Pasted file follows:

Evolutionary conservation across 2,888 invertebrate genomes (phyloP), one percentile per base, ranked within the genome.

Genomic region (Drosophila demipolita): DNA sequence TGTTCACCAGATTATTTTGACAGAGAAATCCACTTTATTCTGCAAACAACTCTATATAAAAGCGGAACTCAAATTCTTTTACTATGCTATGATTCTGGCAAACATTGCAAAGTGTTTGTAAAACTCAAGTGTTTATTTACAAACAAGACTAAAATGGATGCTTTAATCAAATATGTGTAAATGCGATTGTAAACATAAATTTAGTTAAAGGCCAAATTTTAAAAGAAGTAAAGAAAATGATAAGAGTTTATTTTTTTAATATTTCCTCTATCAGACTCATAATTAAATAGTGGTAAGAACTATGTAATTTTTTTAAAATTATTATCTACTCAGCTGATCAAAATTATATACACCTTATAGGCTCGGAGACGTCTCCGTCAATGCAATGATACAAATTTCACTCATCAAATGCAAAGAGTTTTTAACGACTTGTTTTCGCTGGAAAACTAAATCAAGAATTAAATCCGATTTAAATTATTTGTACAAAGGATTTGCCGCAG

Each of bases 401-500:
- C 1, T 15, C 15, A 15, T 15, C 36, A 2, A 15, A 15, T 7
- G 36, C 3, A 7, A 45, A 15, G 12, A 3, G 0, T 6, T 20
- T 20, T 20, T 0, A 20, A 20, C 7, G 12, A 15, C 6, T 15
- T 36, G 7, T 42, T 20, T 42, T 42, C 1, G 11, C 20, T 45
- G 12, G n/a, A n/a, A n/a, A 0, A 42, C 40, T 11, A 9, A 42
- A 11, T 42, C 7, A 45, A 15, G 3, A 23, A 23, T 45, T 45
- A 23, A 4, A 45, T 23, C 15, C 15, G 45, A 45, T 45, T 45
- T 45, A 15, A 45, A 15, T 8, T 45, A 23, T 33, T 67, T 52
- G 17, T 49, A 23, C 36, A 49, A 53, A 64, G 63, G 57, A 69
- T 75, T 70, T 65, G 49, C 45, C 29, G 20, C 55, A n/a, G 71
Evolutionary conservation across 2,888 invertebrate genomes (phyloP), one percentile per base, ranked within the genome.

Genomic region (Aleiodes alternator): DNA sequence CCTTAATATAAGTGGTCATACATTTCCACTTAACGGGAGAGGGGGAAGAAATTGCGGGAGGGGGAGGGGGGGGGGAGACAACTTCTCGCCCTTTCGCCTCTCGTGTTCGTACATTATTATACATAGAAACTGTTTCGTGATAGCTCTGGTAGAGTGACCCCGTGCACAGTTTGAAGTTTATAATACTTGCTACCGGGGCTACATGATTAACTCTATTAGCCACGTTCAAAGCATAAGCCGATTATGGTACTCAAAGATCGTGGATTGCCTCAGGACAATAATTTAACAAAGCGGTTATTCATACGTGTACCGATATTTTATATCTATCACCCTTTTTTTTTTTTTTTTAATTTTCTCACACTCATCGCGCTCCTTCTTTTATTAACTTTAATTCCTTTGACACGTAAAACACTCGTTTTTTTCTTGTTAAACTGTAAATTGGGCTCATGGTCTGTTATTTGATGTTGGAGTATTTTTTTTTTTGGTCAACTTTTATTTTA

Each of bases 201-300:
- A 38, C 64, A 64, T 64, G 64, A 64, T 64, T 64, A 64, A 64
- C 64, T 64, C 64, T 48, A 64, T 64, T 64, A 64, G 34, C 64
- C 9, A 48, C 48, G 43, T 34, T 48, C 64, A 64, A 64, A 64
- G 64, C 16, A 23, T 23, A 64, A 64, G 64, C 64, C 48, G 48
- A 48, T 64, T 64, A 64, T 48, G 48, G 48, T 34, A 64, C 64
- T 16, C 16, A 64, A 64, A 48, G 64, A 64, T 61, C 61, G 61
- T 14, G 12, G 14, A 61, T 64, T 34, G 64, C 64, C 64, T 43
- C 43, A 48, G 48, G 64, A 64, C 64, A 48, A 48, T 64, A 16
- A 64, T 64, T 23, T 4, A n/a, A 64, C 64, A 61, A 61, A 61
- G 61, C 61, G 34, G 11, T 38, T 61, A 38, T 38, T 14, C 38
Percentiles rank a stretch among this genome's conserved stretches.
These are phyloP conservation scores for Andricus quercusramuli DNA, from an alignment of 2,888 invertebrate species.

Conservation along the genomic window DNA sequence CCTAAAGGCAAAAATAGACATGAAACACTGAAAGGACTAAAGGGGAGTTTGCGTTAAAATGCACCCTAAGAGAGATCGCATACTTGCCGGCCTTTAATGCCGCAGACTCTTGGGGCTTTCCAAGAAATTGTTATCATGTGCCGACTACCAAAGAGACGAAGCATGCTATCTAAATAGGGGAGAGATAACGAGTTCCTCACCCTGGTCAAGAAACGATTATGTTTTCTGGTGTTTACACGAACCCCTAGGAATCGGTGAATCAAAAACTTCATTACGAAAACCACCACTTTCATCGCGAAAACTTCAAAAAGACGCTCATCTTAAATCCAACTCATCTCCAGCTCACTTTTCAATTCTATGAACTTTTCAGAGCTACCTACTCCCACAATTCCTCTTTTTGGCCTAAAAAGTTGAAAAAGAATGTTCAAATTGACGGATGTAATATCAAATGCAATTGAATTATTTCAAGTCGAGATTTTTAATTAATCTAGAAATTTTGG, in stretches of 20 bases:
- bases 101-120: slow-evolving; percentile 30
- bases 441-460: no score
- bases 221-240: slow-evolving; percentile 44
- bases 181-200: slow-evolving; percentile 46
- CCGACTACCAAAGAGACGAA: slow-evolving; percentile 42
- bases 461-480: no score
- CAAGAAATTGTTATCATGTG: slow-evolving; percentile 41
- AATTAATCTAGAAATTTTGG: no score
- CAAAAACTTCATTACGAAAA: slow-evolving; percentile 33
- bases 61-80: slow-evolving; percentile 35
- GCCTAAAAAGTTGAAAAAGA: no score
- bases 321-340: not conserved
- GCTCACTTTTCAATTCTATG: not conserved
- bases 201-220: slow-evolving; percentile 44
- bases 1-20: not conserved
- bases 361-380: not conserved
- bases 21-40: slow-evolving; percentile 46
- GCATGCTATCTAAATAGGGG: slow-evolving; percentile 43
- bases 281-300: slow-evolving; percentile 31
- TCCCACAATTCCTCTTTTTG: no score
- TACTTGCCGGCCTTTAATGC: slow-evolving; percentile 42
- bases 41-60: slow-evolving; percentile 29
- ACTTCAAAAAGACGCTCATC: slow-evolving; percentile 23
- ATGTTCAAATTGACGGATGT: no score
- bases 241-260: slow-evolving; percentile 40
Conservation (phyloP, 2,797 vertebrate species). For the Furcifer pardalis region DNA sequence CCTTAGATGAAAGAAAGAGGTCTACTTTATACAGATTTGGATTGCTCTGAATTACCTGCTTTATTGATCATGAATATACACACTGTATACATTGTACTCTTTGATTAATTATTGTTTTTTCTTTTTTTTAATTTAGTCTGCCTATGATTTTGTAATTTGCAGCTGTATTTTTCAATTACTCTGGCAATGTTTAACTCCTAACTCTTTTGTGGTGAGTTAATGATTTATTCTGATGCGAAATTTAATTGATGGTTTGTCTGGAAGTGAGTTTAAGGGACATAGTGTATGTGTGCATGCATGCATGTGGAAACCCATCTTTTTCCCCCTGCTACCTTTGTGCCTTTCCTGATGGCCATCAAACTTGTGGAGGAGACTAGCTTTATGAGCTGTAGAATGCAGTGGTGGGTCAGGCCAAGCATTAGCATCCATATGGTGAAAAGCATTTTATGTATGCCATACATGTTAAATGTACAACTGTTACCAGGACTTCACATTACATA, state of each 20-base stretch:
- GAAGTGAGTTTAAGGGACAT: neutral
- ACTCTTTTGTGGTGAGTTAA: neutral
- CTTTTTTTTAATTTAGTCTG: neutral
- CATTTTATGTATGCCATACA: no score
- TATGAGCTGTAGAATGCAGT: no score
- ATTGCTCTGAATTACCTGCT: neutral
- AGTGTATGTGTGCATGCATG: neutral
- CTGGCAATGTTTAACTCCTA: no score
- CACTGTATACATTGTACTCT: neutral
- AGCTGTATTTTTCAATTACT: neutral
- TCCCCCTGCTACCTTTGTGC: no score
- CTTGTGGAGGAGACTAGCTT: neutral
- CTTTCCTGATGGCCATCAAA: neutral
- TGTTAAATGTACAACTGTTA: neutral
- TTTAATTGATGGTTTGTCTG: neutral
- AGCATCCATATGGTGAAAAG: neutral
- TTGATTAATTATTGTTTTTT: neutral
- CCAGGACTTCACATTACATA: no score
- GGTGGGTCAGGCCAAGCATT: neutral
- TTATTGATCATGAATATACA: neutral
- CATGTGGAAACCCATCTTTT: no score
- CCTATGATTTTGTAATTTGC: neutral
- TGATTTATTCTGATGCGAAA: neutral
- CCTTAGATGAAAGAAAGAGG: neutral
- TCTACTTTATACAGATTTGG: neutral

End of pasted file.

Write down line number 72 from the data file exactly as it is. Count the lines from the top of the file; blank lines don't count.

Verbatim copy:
- TTGATTAATTATTGTTTTTT: neutral